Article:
B&Q for professional decorating tools and paint?
Credit where credit is due, professional decorating tools and paint from B&Q do exist, if you look hard enough. 3 examples.
Hamilton steel filling knife
The name Hamilton still smacks of traditional quality. I’m not so sure the brushes have kept up with modern paints, but they still adopt a 5 star approach to making a reliable filling knife – a full length continuous piece of steel from the blade through to the butt of the tang, with a triple riveted rosewood handle. Nice.
The steel on a Hamilton’s filling knife may not be the same Sheffield quality of yesteryear, but I bought one a couple of years ago and it still has the lovely spring that you need when applying traditional or modern fillers. (If you mark the handle on one side, that will help you to use the same face each time you fill. Eventually it will become “your knife”, slightly worn on one face – much like brushes mould themselves to become “your brushes”.)
Compare that build quality to cheap imitations with a 2 piece blade / handle, which will snap like a pear with enough tension. Also, flex! Press that Hamilton blade down again, see that spring and flex. I never understood why, or even how, “they” sell inflexible filling knives in DIY stores. It is like selling paint that doesn’t spread.
On the downside, the steel will surface rust, if you leave it in damp conditions, but a quick rub down with abranet gets it shiny again. And at a little over £8, it is a price that not a lot of DIY painters, even professionals, want to pay, but ask at a trade outlet, and I bet there isn’t much in the price.
All in all, a staple pro bit of kit!
3M Scotch Blue masking tape
If you don’t want to get too involved with the intricacies of masking tape, the safest bet for general painting and decorating is 3M 2090 Scotch Blue tape.
It is a low to medium tack tape that will stick well to floors and carpet and glass for several days without leaving a residue. Ordinarily it will also not damage freshly painted surfaces – but YOU MUST TEST A PIECE ON NEW PAINT, and REMOVE THE TAPE WITHIN A FEW MINUTES.
In ordinary use, 3M Scotch blue is such a safe bet compared to own brand blue tape and crappy white / cream crepe DIY tape. It is reliable. DIY masking tapes are not reliable they are either sticky enough to lift carpets, or so not sticky they adhere to nothing! I may use a DIY tape at a push for sticking lining paper to a tiled floor, but not much else, and I wouldn’t buy it myself, as it is way too pricey – spot the size differences – trade are 50m at least.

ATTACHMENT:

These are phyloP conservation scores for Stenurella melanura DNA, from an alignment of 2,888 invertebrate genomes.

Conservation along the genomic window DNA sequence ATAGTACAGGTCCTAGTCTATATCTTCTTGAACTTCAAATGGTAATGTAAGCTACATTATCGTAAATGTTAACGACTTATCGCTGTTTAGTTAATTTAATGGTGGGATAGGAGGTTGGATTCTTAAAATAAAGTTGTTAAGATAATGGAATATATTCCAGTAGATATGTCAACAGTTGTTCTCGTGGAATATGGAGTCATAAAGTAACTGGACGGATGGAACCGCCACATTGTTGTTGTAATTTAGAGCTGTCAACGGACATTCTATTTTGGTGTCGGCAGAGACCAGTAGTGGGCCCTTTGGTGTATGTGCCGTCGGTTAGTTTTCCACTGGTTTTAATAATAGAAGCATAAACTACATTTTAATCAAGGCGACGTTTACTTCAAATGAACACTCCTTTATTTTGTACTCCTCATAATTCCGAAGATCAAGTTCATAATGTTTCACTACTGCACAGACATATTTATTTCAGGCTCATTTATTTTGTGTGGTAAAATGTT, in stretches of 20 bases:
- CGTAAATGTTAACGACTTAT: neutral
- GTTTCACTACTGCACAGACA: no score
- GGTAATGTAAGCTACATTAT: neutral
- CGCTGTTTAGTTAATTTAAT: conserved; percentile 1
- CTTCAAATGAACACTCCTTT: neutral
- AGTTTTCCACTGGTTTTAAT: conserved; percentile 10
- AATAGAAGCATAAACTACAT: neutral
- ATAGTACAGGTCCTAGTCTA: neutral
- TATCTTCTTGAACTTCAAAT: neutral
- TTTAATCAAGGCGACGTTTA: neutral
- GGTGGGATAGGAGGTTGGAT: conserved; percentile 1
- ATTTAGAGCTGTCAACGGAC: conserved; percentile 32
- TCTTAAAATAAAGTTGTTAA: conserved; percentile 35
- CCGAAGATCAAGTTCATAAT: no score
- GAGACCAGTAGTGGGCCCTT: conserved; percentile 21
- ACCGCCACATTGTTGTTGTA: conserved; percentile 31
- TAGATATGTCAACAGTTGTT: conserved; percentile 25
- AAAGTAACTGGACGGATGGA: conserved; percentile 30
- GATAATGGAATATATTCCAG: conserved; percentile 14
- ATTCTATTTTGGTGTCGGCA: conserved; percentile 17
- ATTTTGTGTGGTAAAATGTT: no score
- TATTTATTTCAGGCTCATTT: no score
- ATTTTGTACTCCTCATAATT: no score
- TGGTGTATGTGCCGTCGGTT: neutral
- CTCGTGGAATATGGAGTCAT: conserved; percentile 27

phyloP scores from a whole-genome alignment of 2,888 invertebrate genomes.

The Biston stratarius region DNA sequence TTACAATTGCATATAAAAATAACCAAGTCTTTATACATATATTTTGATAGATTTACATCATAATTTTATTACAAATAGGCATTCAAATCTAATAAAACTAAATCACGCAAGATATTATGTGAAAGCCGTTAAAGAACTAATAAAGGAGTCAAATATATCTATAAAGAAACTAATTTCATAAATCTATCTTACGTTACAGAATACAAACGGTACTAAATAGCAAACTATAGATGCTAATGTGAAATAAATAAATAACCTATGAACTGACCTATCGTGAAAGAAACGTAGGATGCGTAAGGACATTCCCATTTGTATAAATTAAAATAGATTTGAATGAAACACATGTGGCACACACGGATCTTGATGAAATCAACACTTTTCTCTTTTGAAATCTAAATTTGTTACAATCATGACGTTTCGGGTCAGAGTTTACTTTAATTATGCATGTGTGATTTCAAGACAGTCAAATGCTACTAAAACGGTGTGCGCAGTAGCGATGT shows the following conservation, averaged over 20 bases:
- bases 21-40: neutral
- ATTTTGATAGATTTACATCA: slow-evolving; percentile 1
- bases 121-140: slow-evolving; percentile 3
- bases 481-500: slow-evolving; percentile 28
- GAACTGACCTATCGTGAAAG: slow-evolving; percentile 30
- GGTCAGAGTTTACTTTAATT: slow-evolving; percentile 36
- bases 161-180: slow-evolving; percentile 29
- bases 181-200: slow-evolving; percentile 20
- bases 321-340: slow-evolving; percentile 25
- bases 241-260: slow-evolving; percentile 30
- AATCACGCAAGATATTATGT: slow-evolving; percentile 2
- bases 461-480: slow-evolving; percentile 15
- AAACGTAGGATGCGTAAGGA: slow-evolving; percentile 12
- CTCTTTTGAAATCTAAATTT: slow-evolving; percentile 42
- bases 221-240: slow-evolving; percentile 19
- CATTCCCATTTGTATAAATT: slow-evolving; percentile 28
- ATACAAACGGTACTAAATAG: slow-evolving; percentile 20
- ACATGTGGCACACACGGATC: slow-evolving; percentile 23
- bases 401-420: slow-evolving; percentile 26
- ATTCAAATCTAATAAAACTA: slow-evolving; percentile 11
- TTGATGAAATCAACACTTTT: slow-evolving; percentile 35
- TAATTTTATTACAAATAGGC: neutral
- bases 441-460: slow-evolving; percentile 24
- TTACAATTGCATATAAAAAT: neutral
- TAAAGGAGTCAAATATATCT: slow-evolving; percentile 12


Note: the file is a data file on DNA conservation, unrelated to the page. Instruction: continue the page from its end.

So it is good to see 3M Scotch Blue tape on the shelves, as that means a few less painters and DIY are suffering from the by-product of using cheap product. And £5.99 for 50 metre roll of 1.5″ tape, sure it is more than you pay online, by quite a margin, but it is comparable to trade outlet prices without doubt, so at a push, not so bad.
Oakey rubber sanding block
This rubber sanding block is a blast from the past. Cut a standard sheet of automotive Wet ‘n Dry black abrasive (you get 4 pieces per sheet), fix a strip on the block (the paper is held in place on the spikes under the flap at each end); drop into a bucket of water with maybe some KrudKutter Original added, and you have the ultimate all-in-one hand-sanding and cleaning machine.
The automotive industry have moved on to Mirka Abranet and Abralon dry sanding, as have many of us decorators, but this low tech combination still has its place when preparing really scuzzy paintwork quickly. The block is really comfortable to hold, and it will last. I am pretty sure I have the same block as I purchased from Wrights of Lymm 30 years ago. And at £3.98, pro rata, that works out at 12.5p a year and still going strong.
In general I am not a fan in the slightest of the big shed mentality, as the powers-that-be have been able to drive standards on the basis of what homeowners and DIY painters want (and notice!) Without wishing to be down on homeowners and DIY, it is like me telling a car mechanic which parts to purchase from Halfords to repair my car, and telling them how to do it. I may think that easy-fit, pop-on 3rd party parts and no messy lube is the way ahead, all very convenient, but that doesn’t necessarily mean it is right or appropriate or even the most cost-effective option for the repair at hand. But that aside, the above 3 decorating products from the DIY sheds work, for sure.
For further information on products that work, or to ask about a product or paint, check further articles, or look over on the Traditional Painter forum
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